Netflix saves kids from 150 hours of commercials a year

There’s no doubt that as revenue for major networks slips, the best opportunity to quickly increase the bottom line is to jam more commercials into each broadcast. According to Nielsen, the average time per hour long episode of TV that is filled with commercials is increasing with each passing year, and in fact, some shows are being sped up ever-so-slightly just to shove an extra ad or two in there.

So it makes even more sense, as tolerance for commercials continues to decline, that this move would push consumers to try and find alternative ways to consume their entertainment, leading to an increase in popularity of services like Netflix, DVRs, and piracy.

This has been most notable in the youngest of viewers, as more parents are putting their kids in front of streaming services instead of standard television sets.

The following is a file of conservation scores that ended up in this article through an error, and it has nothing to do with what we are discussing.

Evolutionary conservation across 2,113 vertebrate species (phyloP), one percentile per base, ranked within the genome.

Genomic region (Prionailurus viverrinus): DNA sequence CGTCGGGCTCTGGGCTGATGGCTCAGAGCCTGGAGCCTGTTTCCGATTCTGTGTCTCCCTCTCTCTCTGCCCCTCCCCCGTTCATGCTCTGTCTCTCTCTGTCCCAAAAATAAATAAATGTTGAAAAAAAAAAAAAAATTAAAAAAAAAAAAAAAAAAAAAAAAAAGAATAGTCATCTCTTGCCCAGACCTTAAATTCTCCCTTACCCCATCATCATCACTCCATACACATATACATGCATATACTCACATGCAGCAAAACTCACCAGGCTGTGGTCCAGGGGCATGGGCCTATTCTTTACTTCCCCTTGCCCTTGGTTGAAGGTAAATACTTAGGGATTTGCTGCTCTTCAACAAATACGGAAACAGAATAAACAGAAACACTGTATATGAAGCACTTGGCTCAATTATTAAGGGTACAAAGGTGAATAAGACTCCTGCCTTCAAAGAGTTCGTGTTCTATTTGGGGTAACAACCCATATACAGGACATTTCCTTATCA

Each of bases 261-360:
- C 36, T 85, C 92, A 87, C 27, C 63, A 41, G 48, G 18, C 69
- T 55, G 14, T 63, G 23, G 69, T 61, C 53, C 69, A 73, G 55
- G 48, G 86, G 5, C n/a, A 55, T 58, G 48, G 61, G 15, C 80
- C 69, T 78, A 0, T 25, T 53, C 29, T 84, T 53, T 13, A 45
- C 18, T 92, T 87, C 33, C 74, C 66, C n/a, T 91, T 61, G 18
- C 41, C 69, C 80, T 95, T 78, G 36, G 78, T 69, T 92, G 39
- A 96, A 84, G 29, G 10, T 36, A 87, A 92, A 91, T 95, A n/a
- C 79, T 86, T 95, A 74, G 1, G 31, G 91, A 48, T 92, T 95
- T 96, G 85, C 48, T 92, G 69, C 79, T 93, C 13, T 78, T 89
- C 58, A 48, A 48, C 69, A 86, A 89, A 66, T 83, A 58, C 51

Exstreamist did some research this week, and discovered that in recent years, as parents turn to streaming services to keep their kids entertained, that the average child is now spared from over 150 hours of commercials a year.

The math is pretty straightforward, as the average kid spends 1.8 hours a day using a streaming service like Netflix, Amazon Prime, or Hulu, all of which don’t have commercials on children’s programming. Over the course of the year, that’s about 650 hours of streaming consumption. With the average hour of television usually housing over 14 minutes of commercials, it’s quick to see how many ads our children are spared from on a yearly basis.

daily streaming tv consumption by hours and age Daily streaming TV consumption by Exstreamist.

There’s no doubt that kids being exposed to fewer commercials is probably keeping parents happier. It would also be interesting to see if in the future as this younger generation starts shopping themselves, if buying habits are different from current trends. As someone who grew up watching Saturday morning cartoons obsessively, it’s easy to remember walking into the grocery store demanding some new cereal or begging my parents to take me to the toy store to buy something I certainly didn’t need, all because of the repetitive nature of the commercials I would see.

Source: enGadget